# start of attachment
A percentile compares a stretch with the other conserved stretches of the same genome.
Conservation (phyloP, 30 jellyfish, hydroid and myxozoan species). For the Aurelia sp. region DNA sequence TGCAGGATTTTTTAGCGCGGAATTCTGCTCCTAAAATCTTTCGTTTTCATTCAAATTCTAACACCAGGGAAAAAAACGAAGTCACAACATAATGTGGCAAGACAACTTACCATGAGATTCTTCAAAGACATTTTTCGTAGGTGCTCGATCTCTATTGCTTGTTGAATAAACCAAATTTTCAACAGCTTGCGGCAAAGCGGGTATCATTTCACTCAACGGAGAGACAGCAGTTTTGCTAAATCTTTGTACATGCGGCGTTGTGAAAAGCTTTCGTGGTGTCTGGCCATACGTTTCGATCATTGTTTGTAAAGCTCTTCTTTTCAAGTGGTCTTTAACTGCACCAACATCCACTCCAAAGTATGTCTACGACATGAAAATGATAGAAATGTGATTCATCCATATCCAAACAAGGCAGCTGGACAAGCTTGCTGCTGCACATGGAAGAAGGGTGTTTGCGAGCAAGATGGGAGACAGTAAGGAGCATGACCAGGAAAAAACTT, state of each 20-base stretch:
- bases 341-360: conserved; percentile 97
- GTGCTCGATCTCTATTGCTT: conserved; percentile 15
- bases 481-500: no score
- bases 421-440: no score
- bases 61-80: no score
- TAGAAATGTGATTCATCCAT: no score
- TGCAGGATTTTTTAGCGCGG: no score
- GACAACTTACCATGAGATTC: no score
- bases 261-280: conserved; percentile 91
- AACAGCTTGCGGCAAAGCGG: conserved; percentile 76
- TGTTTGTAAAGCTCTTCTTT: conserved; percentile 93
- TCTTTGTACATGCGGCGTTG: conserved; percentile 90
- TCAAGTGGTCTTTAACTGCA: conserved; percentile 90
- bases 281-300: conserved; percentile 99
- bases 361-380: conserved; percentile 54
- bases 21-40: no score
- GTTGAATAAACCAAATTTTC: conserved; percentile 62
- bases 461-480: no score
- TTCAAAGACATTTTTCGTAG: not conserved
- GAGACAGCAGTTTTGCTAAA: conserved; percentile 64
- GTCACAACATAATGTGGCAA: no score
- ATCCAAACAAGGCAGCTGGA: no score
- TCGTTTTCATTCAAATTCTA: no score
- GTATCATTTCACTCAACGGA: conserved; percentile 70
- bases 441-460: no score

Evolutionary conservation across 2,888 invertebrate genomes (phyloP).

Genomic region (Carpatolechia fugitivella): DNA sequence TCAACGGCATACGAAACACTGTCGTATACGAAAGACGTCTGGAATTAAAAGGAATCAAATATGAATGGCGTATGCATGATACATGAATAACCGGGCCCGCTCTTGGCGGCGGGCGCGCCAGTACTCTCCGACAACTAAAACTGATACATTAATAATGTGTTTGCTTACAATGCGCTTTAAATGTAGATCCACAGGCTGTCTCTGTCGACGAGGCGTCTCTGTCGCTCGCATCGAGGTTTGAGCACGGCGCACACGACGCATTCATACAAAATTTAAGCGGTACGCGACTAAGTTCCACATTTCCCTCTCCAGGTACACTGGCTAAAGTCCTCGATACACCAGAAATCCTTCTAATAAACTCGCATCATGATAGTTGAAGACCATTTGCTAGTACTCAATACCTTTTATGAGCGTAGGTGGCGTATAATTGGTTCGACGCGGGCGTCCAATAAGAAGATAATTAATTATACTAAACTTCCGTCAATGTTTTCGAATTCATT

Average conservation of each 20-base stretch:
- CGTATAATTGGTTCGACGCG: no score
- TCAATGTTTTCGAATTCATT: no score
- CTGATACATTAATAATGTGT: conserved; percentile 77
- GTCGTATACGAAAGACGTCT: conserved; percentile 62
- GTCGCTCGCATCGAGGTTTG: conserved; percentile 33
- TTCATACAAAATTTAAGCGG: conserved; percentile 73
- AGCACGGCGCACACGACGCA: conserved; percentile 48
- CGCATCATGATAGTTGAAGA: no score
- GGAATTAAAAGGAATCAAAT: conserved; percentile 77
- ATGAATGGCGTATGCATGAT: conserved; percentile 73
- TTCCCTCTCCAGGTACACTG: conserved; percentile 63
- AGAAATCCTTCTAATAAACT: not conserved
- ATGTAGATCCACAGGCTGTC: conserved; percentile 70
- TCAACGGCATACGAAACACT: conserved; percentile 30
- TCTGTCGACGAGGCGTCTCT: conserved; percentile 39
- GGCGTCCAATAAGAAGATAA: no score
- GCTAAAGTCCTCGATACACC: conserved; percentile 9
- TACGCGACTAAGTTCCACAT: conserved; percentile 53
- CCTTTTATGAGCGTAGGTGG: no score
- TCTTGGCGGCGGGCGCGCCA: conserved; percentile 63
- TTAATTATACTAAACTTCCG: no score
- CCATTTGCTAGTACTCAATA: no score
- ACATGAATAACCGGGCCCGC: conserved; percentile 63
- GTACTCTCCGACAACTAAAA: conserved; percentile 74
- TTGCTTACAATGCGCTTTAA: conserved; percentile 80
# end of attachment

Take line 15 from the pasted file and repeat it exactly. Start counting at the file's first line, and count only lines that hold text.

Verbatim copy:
- TCAAGTGGTCTTTAACTGCA: conserved; percentile 90